Another change in writing letters is that they have become far less formal and more conversational over the years. Conversation, much like conciseness, is also a virtue needed in writing. The use of emails has increased the global acceptance of using the conversational style of writing and has seemingly banished the more corporate tone traditionally used in business letters. We no longer receive messages telling us to “think outside the box” or “shift our paradigms”. When we send emails today, we go directly to the point at hand. “Marketing plans are due no later than 3:00 p.m. today, please add your suggestions for new product development.” The sample letters that are contained in this site, and the guidelines that will help you to adapt them for your own use, reflect a more modern way of writing letters. They go straight to the point, are concise and conversational. Many of these letters can be copied verbatim, but the samples are available to be used as models from which you should base your own letters.

The actual specifics of your own situation may require significant changes to these samples. The tone, style, pace and overall organization of these sample letters however, should guide you to direct your message in the way it should go. Why fix something if it isn’t broken? If the tires have already been perfected, there is simply no use in reinventing the wheel, right, More letters:

Letter of Donation Letter of Eviction Letter of Excuse
Letter of Experience Letter of Farewell Letter of Financial Hardship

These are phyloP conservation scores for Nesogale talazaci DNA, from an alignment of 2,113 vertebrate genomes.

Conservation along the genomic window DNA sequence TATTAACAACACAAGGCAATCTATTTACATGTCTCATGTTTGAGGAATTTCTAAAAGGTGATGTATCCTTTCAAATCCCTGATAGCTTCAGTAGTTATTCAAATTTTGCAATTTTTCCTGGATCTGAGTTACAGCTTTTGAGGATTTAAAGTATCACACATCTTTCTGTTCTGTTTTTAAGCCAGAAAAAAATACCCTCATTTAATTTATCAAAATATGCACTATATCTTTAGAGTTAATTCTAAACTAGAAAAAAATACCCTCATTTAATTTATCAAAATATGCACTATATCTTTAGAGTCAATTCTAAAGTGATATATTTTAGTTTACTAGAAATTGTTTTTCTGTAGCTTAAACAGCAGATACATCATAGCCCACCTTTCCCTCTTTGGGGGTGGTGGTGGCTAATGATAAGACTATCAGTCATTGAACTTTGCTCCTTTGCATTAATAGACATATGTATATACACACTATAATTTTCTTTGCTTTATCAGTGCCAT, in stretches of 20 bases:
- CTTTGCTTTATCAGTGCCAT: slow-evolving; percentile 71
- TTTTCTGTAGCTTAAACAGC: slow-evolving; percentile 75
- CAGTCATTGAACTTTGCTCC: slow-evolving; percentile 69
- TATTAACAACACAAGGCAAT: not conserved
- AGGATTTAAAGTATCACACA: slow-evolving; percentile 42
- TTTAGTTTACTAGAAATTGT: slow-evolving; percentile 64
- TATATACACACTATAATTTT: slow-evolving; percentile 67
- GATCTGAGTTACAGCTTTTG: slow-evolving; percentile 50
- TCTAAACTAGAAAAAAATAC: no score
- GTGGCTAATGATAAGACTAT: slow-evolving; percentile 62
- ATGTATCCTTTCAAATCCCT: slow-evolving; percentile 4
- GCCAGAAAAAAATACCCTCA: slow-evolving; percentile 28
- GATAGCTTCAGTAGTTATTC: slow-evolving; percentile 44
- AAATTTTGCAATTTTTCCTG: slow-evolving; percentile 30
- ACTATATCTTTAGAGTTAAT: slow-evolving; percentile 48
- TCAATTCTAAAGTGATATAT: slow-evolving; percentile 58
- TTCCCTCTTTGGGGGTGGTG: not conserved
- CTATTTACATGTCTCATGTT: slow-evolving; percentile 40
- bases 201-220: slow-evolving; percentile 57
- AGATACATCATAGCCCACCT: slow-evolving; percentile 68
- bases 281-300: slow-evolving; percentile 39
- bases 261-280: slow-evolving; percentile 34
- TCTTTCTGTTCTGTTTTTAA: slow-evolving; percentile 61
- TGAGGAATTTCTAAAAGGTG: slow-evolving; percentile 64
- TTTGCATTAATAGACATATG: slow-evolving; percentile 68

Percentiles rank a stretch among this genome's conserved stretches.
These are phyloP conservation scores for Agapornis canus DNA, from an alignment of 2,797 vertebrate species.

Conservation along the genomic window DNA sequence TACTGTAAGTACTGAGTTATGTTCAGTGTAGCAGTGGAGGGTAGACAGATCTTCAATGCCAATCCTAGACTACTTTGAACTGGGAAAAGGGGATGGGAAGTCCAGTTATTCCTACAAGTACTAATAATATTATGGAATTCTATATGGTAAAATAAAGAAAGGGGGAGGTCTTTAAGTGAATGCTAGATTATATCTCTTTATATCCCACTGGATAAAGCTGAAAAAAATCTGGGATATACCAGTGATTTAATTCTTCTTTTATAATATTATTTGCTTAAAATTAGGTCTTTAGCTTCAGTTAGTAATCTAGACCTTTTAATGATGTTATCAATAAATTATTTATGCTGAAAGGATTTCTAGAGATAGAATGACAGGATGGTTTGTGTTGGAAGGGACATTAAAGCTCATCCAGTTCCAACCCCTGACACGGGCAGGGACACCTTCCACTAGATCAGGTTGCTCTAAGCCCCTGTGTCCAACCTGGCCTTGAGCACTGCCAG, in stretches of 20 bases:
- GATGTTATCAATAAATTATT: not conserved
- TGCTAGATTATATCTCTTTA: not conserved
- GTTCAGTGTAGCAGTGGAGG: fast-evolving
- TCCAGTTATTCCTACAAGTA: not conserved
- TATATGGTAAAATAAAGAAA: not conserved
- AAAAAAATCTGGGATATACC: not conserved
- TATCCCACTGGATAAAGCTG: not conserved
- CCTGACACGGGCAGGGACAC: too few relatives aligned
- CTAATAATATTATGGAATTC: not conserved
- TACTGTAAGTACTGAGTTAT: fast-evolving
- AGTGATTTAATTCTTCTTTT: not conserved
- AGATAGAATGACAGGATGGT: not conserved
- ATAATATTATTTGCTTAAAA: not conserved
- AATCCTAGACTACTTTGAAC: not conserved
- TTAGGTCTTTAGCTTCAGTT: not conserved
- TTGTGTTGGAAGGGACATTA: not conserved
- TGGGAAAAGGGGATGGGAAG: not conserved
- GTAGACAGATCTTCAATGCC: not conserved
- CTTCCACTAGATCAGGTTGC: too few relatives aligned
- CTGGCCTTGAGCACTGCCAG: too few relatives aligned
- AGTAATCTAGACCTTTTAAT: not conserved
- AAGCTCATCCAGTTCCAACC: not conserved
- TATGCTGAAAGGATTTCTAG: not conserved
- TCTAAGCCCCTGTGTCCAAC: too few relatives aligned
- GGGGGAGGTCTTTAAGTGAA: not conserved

Letter of Financial Support Letter of Friendship Letter of Good Conduct
Letter of Good Moral Character Letter of Good Standing Letter of Goodbye
Letter of Guaranty Letter of Guardship Letter of Hardship
Letter of Hire Letter of Indemnity Letter of Instruction
Letter of Job Acceptance Letter of Job Interest Letter of Job Offer
Letter of Justification Letter of Lateness Letter of Lease Termination
Letter of Leave of Absence Letter of Leave Letter of Liability
Letter of Love Letter of Making Reservation Letter of Map Amendment
Letter of Medical Necessity Letter of Memorandum Letter of Non Disclosure
Letter of Notification Letter of Objection Letter of Offer
Letter of Opinion Letter of Order Letter of Ordering Goods
Letter of Ownership Letter of Payment Letter of Presentation
Letter of Probate Letter of Promotion Letter of Protection
Letter of Protest Letter of Purpose Letter of Qualification
Letter of Quotation Letter of Separation Letter of Solicitation
Letter of Suspension Letter of Testamentary Letter of Transfer
Letter of Understanding Letter of Undertaking Letter of Verification of Employment
Letter of Verification Letter of Volatility Letter of Waiver
Letter of Warning Letter of Warranty Letter of Welcome
Letter of Wishes Letter of Withdrawal Letter of Work Experience
Non Punitive Letter of Caution Standby Letter of Credit

Jeffrey Potter XD